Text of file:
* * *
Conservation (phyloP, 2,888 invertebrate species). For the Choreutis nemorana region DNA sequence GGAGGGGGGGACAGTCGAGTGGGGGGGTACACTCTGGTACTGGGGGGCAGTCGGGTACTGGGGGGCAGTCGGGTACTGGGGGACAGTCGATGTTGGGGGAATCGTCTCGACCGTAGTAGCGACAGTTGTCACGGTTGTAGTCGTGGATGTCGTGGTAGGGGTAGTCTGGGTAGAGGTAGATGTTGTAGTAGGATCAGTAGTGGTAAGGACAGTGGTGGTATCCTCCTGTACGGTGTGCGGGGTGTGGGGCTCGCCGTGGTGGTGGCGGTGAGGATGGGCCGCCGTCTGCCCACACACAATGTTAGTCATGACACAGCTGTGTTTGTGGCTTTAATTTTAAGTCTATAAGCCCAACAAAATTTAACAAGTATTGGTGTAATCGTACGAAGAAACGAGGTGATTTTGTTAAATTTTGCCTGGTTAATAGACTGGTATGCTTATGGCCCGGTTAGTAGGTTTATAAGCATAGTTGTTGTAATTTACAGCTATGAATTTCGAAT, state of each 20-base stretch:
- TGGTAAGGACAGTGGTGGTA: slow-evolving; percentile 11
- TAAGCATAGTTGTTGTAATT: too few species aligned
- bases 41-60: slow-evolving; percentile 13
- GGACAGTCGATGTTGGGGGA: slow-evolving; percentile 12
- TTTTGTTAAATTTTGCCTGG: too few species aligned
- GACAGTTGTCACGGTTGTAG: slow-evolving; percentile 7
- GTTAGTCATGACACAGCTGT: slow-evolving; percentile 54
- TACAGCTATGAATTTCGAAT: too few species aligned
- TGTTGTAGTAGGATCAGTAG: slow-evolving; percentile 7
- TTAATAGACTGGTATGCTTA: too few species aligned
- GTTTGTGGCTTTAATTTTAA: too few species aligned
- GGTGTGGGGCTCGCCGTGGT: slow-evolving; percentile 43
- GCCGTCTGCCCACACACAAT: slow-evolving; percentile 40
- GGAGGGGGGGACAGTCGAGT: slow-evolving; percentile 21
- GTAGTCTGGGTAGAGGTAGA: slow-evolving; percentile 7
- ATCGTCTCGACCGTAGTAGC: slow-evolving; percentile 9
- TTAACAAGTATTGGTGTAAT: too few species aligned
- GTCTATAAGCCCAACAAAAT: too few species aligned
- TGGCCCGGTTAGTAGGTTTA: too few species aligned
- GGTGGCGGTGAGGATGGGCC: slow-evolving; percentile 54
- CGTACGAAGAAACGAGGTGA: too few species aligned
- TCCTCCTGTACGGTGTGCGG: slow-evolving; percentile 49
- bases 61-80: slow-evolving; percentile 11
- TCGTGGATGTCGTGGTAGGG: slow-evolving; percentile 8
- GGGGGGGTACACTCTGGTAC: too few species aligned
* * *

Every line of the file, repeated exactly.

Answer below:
Conservation (phyloP, 2,888 invertebrate species). For the Choreutis nemorana region DNA sequence GGAGGGGGGGACAGTCGAGTGGGGGGGTACACTCTGGTACTGGGGGGCAGTCGGGTACTGGGGGGCAGTCGGGTACTGGGGGACAGTCGATGTTGGGGGAATCGTCTCGACCGTAGTAGCGACAGTTGTCACGGTTGTAGTCGTGGATGTCGTGGTAGGGGTAGTCTGGGTAGAGGTAGATGTTGTAGTAGGATCAGTAGTGGTAAGGACAGTGGTGGTATCCTCCTGTACGGTGTGCGGGGTGTGGGGCTCGCCGTGGTGGTGGCGGTGAGGATGGGCCGCCGTCTGCCCACACACAATGTTAGTCATGACACAGCTGTGTTTGTGGCTTTAATTTTAAGTCTATAAGCCCAACAAAATTTAACAAGTATTGGTGTAATCGTACGAAGAAACGAGGTGATTTTGTTAAATTTTGCCTGGTTAATAGACTGGTATGCTTATGGCCCGGTTAGTAGGTTTATAAGCATAGTTGTTGTAATTTACAGCTATGAATTTCGAAT, state of each 20-base stretch:
- TGGTAAGGACAGTGGTGGTA: slow-evolving; percentile 11
- TAAGCATAGTTGTTGTAATT: too few species aligned
- bases 41-60: slow-evolving; percentile 13
- GGACAGTCGATGTTGGGGGA: slow-evolving; percentile 12
- TTTTGTTAAATTTTGCCTGG: too few species aligned
- GACAGTTGTCACGGTTGTAG: slow-evolving; percentile 7
- GTTAGTCATGACACAGCTGT: slow-evolving; percentile 54
- TACAGCTATGAATTTCGAAT: too few species aligned
- TGTTGTAGTAGGATCAGTAG: slow-evolving; percentile 7
- TTAATAGACTGGTATGCTTA: too few species aligned
- GTTTGTGGCTTTAATTTTAA: too few species aligned
- GGTGTGGGGCTCGCCGTGGT: slow-evolving; percentile 43
- GCCGTCTGCCCACACACAAT: slow-evolving; percentile 40
- GGAGGGGGGGACAGTCGAGT: slow-evolving; percentile 21
- GTAGTCTGGGTAGAGGTAGA: slow-evolving; percentile 7
- ATCGTCTCGACCGTAGTAGC: slow-evolving; percentile 9
- TTAACAAGTATTGGTGTAAT: too few species aligned
- GTCTATAAGCCCAACAAAAT: too few species aligned
- TGGCCCGGTTAGTAGGTTTA: too few species aligned
- GGTGGCGGTGAGGATGGGCC: slow-evolving; percentile 54
- CGTACGAAGAAACGAGGTGA: too few species aligned
- TCCTCCTGTACGGTGTGCGG: slow-evolving; percentile 49
- bases 61-80: slow-evolving; percentile 11
- TCGTGGATGTCGTGGTAGGG: slow-evolving; percentile 8
- GGGGGGGTACACTCTGGTAC: too few species aligned